rasberry, rasberriesBrambles, a thorny understory woody shrub that can take over land untended and challenge those of us who attempt to carve a space to plant, live and keep a yard in some semblance of order. Michael Pollan reminds us in his book, “Second Nature” “nothing (in nature) sits still well maybe for just a brief moment.” I think of the brambles that insist on filling in any space unused and once in the yard can be cut back but rarely are they gone for good. Brambles are also a wild life habitat providing refuge for many species.

Ideas to Serve Raspberries

This is a good thing as the berries are one of my favorite summertime treats.

  • Dry some of the berries I harvest for winter use.
  • Freeze them.
  • Serve as a breakfast treat on a cold winters morning when the chill reminds me that spring is far away.

If you have brambles at the edges of your property you can easily distinguish the red raspberry from the blackberry: look at the underside of the leaves. Red raspberry leaves have a silver green underside whereas blackberries do not.

Raspberry Berry Details

Name: Red Raspberry: Rubus idaeus (Rosaceae family)
Parts Used: leaves and fruit, perennial
Varieties: Rubus idaeus is considered the cultivated variety; Rubus strigosus is considered the wild variety.
Where found: temperate climates as these berries need a period of cold in order to flower

Elderberry: What to Know


Elderberry: Sambucus nigra, also known as the European Elder

What is Elderberry?

Elderberry is a fruit that comes from the elderberry bush, a flowering plant in the Adoxaceae family. The bush produces clusters of small, blue-black berries that are used for food and medicinal purposes.

Where Does Elderberry Come From?

Elderberry bushes are native to Europe, Asia, Africa and North America. Some common varieties include European elderberry (Sambucus nigra), American elderberry (Sambucus canadensis), and Blue elderberry (Sambucus caerulea). The berries have been harvested from the wild for centuries. Today elderberries are also commercially grown on farms for fruit production.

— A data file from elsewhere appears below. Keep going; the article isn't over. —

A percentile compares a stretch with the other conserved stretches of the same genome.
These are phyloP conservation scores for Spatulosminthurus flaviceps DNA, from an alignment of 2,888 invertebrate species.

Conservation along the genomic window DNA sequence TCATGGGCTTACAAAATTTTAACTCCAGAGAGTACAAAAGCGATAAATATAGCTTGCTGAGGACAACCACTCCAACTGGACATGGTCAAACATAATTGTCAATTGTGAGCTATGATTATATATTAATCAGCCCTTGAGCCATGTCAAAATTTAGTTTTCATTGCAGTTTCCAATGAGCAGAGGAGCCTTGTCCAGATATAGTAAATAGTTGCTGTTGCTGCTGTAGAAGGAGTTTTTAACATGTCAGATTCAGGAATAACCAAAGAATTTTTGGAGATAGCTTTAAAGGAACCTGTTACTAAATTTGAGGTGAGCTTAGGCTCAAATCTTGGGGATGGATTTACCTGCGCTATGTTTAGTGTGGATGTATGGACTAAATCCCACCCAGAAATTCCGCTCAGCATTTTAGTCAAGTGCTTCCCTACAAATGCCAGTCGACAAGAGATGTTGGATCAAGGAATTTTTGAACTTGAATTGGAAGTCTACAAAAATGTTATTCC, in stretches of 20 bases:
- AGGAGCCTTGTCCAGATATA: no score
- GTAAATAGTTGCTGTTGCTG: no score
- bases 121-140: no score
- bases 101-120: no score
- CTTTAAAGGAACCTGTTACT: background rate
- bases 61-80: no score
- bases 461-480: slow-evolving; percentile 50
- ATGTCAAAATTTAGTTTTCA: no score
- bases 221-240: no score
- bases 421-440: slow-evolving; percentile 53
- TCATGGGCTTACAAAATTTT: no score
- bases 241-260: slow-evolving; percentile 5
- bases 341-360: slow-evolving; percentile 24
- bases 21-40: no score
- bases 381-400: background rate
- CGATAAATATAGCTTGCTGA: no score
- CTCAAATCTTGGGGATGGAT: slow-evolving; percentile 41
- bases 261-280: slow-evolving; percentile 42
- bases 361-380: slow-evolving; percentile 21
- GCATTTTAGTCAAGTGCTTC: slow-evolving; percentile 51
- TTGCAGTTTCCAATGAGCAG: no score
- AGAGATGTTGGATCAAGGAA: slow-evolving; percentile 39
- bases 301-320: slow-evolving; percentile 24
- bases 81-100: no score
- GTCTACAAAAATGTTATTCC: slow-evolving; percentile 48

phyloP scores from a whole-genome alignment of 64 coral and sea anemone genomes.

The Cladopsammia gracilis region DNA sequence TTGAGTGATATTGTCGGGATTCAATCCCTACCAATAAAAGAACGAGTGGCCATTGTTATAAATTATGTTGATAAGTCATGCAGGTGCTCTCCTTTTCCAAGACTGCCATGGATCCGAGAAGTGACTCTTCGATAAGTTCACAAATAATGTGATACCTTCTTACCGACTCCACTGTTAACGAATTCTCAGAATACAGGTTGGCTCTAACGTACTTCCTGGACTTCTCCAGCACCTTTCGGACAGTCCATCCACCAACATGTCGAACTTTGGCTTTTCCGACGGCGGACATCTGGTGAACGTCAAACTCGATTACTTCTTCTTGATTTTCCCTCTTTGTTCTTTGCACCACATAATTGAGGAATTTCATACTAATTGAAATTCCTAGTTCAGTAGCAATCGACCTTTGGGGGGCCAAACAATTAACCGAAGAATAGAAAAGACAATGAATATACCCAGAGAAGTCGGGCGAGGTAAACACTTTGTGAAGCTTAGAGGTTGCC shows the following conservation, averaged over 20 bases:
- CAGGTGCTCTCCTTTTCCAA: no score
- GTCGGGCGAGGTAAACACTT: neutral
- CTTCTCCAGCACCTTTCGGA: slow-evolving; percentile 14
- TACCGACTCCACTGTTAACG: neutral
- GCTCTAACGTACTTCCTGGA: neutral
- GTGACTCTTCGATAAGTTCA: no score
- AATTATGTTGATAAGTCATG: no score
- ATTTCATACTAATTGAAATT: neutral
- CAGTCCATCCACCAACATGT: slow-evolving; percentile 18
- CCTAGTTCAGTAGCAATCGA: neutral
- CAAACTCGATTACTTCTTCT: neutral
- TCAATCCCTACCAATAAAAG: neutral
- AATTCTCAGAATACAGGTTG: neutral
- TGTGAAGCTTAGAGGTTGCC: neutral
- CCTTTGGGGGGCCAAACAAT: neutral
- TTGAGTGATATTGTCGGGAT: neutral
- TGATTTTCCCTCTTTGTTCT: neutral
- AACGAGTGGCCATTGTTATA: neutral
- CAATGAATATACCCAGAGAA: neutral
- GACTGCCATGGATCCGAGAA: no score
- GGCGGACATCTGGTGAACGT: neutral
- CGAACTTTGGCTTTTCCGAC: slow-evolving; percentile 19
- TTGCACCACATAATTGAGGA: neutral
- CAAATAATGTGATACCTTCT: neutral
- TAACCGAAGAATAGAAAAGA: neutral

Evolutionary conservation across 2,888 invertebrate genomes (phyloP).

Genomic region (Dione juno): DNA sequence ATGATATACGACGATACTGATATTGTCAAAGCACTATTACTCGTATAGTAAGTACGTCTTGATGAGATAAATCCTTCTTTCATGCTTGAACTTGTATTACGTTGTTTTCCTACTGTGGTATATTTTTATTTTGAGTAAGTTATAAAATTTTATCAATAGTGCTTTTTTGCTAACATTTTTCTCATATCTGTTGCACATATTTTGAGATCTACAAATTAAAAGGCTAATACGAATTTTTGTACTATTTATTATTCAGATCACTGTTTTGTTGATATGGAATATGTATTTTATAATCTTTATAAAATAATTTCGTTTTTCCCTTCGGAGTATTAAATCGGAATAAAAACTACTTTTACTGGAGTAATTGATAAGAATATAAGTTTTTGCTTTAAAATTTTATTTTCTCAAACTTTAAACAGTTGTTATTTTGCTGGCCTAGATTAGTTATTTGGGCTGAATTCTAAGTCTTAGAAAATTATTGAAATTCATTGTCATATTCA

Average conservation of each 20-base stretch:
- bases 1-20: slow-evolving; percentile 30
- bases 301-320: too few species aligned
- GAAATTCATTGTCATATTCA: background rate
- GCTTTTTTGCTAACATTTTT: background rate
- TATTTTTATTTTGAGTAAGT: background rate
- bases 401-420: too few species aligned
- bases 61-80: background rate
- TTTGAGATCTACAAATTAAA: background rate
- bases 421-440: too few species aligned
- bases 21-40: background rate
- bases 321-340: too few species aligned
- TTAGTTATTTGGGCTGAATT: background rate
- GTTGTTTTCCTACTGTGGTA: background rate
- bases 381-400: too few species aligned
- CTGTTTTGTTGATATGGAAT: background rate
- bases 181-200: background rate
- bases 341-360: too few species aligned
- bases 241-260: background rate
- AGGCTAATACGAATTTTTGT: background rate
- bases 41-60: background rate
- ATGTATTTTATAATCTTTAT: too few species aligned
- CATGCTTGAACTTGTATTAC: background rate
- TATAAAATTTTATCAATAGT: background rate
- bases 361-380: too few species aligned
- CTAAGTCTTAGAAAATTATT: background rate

Where Does Elderberry Grow?

Elderberry bushes thrive in damp, fertile soils across temperate regions. They are commonly found growing along streams, ditches, and the edges of farms and forests. Elderberry will grow best in USDA Hardiness Zones 3-10. The plants tolerate partial shade but produce best in full sun locations.

What Does Elderberry Look Like?

Elderberry bushes can grow up to 10 feet tall. The leaves are opposite, compound and have 5-11 leaflets with toothed edges. The flowers are small with five white petals. The berries grow in drooping clusters, ripening from green to deep purple-black in late summer. Each berry is about 1/4 inch in diameter.

What is Elderberry Good For?

Elderberries have long been used for food and folk medicine. The berries are rich in vitamin C and antioxidants. They are often processed into jams, jellies, syrups, candies and cordials. Elderberry is also believed to have anti-viral and immune-boosting properties that may help fight colds and flu. More research is still needed.

Is Elderberry Safe to Eat?

Properly cooked elderberries are safe to eat. However, raw or unripe berries can contain a cyanide-producing toxic compound and should not be consumed. Elderberries should always be cooked thoroughly before eating. The seeds and stems also contain traces of cyanide and should be removed.

Where Can I Buy Elderberry?

Elderberries can be purchased fresh, dried, frozen, or processed into a variety of products. Look for elderberries, elderberry syrups and extracts at natural food stores and online. When buying pre-made products, read the labels carefully and choose reputable brands. Elderberry bushes and plants are also available from nurseries to grow your own berries.

Enjoy your day. Judith







How to Tell the Difference Between Elderberry and Pokeweed

Elderberry vs Pokeweed

You can figure out the difference between Elderberry vs Pokeweed by looking at a few of the visible characteristics of each which I’ll detail here.